You are here: Home > Garage DIY Library > How To Measure a Garage Door Torsion Spring # How to Properly Measure a Garage Door Torsion Spring

Step 1:Determine Wind Direction

Look at the end of the spring to determine the wind direction. If the end of the spring points in the clockwise direction it is a left wound spring. If the end of the spring points in the counter-clockwise direction it is a right wound spring. Please remember the side of the door a spring is located on does not indicate the wind of the spring. Most winding cones are color coded for hand identification. Right hand wound springs should have red winding cones. Left hand wound springs should have black winding cones. Left Wind Right Wind  Step 2: Measure Inside Diameter (ID)

Measure the inside diameter of your spring with a tape measure or caliper.Most common inside diameters are 1 3/4", 2, 2 5/8 and 3 3/4". The chart below shows common IDs used by various manufacturers. If no manufacturers name is evident, usually a part number on the cone will indicate the inside diameter:

134 or 175 = 1 3/4" ID

258 or 263 = 2 5/8" ID

375 or 334 = 3 3/4" ID  Step 3:Determine Wire Size

WIRE SIZE: A spring's wire size can be determined by several different tools or techniques. Use of a caliper, micrometer, or wire gauge are common ways to determine a spring's wire size. If none of these tools are available, you can easily measure how many coils are in 20 inches then divide the amount of coils into 20. (Example:20 ÷ 80 = .250) or simply measure ten coils of wire to the nearest 1/16th of an inch, and refer to the spring chart below.Important:the spring must be tightly compressed with no gaps with no tension. It's also a good idea to measure twenty coils as a double check. Step 4: Measure Length of Spring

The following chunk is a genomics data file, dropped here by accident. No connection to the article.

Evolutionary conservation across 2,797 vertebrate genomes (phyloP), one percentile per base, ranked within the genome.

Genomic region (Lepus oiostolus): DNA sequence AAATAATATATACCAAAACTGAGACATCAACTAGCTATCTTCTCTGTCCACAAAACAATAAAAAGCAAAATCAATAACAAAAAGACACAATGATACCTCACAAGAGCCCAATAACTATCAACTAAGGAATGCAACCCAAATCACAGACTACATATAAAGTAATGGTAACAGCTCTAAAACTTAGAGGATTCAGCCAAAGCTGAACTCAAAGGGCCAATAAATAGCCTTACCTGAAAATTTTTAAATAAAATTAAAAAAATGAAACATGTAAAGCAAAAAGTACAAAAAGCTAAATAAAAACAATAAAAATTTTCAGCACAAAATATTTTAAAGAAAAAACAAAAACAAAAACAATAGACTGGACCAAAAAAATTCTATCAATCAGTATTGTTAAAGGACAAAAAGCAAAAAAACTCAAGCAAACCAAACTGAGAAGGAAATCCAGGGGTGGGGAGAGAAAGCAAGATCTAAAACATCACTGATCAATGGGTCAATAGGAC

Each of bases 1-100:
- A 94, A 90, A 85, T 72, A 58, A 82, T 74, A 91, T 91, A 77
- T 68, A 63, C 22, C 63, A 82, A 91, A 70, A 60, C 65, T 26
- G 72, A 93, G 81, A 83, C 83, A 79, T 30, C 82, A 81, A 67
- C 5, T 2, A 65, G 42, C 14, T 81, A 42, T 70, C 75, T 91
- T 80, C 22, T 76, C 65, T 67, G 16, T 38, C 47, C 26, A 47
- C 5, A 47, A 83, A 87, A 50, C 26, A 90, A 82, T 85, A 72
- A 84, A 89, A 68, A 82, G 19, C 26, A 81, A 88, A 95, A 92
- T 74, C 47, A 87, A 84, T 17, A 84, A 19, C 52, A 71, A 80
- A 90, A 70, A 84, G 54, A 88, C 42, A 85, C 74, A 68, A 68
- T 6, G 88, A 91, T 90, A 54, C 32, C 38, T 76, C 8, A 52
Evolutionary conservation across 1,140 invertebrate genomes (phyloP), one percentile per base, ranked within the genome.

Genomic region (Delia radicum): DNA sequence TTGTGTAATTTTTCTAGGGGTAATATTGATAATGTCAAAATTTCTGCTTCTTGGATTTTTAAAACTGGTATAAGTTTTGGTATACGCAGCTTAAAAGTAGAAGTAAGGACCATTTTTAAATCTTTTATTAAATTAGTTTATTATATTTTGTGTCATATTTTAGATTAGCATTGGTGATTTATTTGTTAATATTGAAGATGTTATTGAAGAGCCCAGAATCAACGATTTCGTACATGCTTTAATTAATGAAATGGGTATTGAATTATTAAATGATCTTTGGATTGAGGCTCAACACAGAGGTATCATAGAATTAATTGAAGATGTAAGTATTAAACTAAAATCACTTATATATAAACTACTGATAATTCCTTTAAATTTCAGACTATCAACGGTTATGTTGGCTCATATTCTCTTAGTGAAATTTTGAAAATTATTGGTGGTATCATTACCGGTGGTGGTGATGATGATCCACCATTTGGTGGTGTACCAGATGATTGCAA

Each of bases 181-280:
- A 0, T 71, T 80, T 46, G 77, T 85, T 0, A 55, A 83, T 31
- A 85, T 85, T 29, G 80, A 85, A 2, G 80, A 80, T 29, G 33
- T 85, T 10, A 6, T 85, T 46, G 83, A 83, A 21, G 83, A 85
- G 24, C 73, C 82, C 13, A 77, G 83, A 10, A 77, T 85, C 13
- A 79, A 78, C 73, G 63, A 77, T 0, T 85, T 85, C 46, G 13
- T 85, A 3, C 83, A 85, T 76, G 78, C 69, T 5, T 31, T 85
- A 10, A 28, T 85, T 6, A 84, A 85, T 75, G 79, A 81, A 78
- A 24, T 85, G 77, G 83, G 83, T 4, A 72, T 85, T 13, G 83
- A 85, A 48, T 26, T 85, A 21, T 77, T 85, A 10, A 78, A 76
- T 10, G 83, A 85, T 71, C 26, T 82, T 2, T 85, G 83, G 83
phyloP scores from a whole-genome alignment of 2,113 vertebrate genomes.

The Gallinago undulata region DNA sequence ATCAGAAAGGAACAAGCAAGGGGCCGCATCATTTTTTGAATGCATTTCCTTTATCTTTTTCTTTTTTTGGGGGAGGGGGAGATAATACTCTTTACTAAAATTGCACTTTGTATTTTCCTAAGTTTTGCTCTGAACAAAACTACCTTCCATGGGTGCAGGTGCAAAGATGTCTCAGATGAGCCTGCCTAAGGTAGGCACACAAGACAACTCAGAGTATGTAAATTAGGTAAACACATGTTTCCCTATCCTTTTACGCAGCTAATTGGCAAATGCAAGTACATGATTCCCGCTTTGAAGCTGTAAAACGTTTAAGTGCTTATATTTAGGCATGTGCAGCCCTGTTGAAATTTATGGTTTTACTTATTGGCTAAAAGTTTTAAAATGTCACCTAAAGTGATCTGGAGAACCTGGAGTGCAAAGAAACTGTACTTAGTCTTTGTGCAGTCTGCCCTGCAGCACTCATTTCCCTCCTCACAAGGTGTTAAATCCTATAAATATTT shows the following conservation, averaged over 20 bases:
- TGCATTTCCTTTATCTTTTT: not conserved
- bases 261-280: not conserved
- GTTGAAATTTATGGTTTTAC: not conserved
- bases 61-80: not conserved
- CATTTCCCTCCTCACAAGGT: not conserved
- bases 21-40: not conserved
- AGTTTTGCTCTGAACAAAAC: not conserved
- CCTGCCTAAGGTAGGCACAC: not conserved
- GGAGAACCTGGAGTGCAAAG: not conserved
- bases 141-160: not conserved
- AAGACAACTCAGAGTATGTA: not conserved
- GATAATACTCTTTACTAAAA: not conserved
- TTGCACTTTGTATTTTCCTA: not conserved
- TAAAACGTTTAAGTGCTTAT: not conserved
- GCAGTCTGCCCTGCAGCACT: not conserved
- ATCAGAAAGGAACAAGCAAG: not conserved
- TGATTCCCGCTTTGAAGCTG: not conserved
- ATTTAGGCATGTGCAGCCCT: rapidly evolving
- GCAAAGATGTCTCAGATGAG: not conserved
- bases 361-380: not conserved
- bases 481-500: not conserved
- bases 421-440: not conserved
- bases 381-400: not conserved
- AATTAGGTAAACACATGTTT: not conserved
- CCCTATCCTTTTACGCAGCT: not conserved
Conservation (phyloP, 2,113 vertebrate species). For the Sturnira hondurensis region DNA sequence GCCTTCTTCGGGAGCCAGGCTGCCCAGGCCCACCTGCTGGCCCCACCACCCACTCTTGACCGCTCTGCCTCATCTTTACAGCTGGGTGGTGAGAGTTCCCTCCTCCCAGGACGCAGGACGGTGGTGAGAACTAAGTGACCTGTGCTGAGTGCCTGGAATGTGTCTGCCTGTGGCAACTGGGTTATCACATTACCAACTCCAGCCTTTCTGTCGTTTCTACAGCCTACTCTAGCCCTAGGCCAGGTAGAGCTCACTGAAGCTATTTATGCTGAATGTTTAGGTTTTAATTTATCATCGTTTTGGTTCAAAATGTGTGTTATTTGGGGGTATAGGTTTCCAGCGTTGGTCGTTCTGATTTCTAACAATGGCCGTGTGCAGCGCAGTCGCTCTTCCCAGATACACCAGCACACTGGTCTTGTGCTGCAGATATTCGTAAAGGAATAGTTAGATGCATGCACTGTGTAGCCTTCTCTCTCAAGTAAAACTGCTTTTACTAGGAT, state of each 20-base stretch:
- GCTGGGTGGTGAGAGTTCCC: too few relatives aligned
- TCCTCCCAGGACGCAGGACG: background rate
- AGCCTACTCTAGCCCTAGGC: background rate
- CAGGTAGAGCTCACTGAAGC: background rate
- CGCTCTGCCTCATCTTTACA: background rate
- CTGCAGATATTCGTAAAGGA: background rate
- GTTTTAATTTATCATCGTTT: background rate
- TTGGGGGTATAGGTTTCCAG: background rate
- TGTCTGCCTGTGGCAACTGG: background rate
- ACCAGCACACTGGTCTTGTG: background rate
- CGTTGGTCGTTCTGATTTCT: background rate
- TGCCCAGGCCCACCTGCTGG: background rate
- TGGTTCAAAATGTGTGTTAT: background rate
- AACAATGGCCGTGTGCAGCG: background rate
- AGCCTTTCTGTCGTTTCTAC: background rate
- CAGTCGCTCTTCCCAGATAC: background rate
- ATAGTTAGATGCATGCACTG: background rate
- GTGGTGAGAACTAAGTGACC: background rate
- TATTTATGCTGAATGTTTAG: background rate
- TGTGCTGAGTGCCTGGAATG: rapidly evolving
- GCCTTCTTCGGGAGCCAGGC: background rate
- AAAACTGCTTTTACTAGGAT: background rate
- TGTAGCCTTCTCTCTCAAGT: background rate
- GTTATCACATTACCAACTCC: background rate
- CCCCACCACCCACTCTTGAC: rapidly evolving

Using a tape measure, measure the spring in its unwound state to measure the length of the spring (to the nearest half of an inch). If the spring is broken or distorted, you can either measure both segments or simply count the total number of coils and multiply by the wire size (for example, 120 coils X .250 wire = 30" and 120 coils X .375 wire = 45"). Measure spring only - do notinclude length of winding and anchor cones. Torsion Springs - Helpful Formulas and Rules

Number of coils x wire size = spring length
Example: 100 coils x .250 wire = 25"

Subtract the wire size twice from the OD of a spring to determine the ID
Example: 2-1/2" OD spring with .2350 wire, 2-1/12" - .250 - .250 = 2" ID

Number of turns x wire size = amount of spring growth
Example: 10 turns x .250 wire = 2-1/2" of spring growth

Inches divided by the number of coils = wire size
Example: 2-1/2" per 10 coils, 2-1/2" divided by 10 = .250 wire size

Total IPPT of a door's springs divided by the cable drum multipler = door weight
Example: 1PR .250 x 2 x 32" installed on a 7' door (the most common residential size) with a 15' radius, 400-8 drums. IPPT is 41.5 per spring, multiplier is .2886. Total IPPT of 83 divided by .2886 = 289 pounds of door weight.

Door Weight x Hi Moment Arm divided by Number of Turns = Required IPPT

IPPT x Number of Turns divided by Hi Moment Arm = Door Weight

High lift is the measured distance from the top of a closed door to the bottom of the horizontal track

When converting springs, always concert to a spring of equal or greater wire diameter.